Will Ferrell tones it down in a fractured fairy tale - East Valley Tribune: Get Out

Will Ferrell tones it down in a fractured fairy tale

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Posted: Thursday, November 9, 2006 1:12 pm | Updated: 3:13 pm, Fri Oct 7, 2011.

Craig Outhier reviews 5 new movies

So “Stranger Than Fiction” is feelgood pap — gonna make something of it? Starring Will Ferrell as a loner who stars in a book about his own life, this coyly offbeat comedy suggests the avant-garde scenarios of Charlie Kaufman (“Adaptation”) retooled to reflect mainstream sympathies.

It’s pretend avant garde, a spirited if all-too-precious defense of fairy-tale escapism itself.

Ferrell (“Talladega Nights: The Legend of Ricky Bobby”) is a far cry from his usual blubbery man-clown self as Harold Crick, an emotionless, near-robotic IRS auditor whose entire life is ruled by numbers and routine.

His coffee breaks are exactly 4.3 minutes long. Every night, he hits the sack promptly at 11:13. (Ferrell’s lack of affect really is spooky. Who knew he could be capable of such reserve without, say, handfuls of Zoloft?)

Crick’s slavishly routine existence is thrown into upheaval when a disembodied female voice (which only he can hear) begins to proffer droll, withering criticism of his foibles. “It’s just a voice in my head … with a better vocabulary,” the baffled accountant tells his shrink.

The narration provides an ofttimes hilarious borehole into Crick’s long-suppressed id, particularly when he meets Ana Pascal (Maggie Gyllenhaal), a tax-evading bakeshop owner with a sexily anti-authoritarian attitude: “Harold imagined her long legs dashing from tear gas clouds,” the voice intones, one of first-time screenwriter Zach Helm’s many winning turns of phrase.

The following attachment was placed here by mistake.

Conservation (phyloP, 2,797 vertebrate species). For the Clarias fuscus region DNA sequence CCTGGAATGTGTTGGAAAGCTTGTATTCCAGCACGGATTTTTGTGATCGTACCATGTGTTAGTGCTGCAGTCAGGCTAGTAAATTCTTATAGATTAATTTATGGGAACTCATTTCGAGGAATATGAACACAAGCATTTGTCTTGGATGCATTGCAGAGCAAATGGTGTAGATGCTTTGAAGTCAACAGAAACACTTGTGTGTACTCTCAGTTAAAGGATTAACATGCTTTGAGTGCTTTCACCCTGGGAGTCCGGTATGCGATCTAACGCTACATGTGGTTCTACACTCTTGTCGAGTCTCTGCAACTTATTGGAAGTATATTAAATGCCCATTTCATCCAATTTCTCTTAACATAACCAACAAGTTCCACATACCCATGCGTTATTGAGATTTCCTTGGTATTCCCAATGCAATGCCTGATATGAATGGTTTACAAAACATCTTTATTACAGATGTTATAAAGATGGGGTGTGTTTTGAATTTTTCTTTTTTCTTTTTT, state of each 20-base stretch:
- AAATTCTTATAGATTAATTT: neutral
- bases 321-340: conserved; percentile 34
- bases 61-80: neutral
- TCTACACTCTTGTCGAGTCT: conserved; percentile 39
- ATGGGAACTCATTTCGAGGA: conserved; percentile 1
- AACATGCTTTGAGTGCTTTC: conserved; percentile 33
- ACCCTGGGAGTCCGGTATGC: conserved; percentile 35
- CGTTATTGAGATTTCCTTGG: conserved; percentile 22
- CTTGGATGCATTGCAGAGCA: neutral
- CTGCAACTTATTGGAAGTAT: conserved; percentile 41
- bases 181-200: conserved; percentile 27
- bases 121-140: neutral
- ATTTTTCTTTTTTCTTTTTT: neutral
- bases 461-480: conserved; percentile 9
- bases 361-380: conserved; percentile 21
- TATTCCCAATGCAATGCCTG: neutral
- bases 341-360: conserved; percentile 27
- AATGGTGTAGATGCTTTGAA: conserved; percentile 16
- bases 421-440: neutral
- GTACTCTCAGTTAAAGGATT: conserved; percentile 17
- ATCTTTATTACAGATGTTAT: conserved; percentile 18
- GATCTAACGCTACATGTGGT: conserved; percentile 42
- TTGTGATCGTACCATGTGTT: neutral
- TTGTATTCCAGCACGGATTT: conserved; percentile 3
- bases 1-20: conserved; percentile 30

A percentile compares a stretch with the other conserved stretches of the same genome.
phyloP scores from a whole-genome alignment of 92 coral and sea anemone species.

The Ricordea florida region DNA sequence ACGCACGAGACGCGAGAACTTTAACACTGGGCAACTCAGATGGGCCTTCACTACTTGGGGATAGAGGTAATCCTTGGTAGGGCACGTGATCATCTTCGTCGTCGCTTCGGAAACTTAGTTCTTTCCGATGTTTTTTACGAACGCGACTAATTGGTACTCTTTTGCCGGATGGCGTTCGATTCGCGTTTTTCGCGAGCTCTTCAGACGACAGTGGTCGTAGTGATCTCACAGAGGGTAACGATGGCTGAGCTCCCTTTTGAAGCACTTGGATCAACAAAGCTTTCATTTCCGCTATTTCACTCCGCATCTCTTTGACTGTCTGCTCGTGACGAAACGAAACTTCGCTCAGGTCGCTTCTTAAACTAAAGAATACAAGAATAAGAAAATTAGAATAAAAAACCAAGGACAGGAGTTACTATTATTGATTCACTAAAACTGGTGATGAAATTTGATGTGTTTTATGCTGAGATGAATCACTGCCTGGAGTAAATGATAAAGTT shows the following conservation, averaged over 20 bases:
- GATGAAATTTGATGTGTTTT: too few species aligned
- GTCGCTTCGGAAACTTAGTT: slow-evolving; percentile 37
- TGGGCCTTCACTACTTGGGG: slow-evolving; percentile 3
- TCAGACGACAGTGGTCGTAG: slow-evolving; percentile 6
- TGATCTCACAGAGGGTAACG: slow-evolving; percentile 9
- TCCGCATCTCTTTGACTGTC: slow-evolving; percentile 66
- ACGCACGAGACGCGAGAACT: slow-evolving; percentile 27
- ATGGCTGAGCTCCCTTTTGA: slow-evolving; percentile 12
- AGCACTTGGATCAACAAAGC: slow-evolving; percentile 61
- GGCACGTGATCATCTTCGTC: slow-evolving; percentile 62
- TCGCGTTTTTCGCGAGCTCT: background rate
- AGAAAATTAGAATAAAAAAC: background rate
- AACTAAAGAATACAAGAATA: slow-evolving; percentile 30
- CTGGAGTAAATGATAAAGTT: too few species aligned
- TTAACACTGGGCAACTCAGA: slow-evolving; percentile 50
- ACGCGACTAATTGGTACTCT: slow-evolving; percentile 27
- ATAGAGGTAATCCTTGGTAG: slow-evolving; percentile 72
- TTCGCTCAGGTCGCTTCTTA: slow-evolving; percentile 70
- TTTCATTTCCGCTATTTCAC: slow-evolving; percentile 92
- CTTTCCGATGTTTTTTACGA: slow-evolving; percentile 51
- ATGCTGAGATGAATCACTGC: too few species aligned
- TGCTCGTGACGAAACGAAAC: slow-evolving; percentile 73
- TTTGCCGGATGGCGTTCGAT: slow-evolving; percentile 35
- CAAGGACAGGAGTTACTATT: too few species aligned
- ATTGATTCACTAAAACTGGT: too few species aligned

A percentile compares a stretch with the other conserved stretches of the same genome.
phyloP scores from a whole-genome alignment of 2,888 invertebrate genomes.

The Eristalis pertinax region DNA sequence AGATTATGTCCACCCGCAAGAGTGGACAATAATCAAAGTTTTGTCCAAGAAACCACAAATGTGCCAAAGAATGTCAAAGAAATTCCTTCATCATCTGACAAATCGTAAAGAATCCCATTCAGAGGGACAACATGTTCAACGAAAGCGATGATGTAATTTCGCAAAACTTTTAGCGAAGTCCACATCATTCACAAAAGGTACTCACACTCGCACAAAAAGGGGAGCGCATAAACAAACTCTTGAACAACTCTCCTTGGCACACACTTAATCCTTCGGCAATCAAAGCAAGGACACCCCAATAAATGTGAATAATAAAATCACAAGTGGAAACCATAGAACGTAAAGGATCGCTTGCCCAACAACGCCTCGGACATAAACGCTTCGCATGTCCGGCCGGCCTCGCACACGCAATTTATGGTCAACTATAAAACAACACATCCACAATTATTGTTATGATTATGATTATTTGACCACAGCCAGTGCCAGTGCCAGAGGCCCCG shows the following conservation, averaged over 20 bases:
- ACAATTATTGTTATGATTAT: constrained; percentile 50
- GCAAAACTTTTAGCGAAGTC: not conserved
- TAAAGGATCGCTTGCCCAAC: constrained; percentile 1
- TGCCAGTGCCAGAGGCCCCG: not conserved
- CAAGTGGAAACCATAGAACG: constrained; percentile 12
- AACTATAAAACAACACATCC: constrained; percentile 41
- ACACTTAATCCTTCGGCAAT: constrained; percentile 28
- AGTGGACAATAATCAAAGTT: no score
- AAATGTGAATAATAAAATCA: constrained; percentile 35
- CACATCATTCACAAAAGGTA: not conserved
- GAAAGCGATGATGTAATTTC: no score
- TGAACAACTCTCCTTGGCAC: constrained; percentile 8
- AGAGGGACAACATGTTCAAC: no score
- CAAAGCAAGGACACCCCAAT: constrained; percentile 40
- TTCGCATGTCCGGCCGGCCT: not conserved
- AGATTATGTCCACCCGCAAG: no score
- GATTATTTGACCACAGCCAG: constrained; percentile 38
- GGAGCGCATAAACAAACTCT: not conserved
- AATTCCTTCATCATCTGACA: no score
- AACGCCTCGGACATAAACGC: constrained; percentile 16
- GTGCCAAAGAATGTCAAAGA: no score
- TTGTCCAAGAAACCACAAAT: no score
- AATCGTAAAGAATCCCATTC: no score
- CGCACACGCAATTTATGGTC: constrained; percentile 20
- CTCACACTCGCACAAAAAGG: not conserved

Informed by the all-knowing narrator that his death is imminent, Crick recruits expert help in Jules Hilbert (Dustin Hoffman), a literature professor who helps him think critically about his predicament. Most fundamentally: Is his story a comedy, or a tragedy? Ever the dutiful accountant, Crick keeps a running tally.

Finally, Crick identifies the voice: Kay Eiffel (Emma Thompson), a reclusive best-selling author with a wicked case of writer’s block who can’t figure out how to kill off her protagonist, i.e. Harold Crick.

No, it doesn’t make a lick of sense, and that’s where Helm and director Marc Forster — a versatile filmmaker whose credits include “Monster’s Ball” and “Finding Neverland” — possibly underestimate our need for rational explanation. Even in his weirdest, most reflexive moments, Kaufman always avoided the bane of broken logic.

Ultimately, “Stranger Than Fiction” asks the question: Is it better to be entertained, or challenged? If a story fulfills its audiences’ expectations for a happy ending, does that make said story less “important”? Valid questions all, but there’s never any suspense about “Stranger Than Fiction.”

It’s a movie built around freshlybaked cookies and acoustic guitar serenades and other “Amelie”-style inbetweens that mark it as something to be enjoyed, briefly contemplated and tossed aside.

Escapism is dead, long live escapism.


‘Stranger Than Fiction’

Will Ferrell, Maggie Gyllenhaal, Dustin Hoffman, Emma Thompson Rated PG-13, 113 minutes


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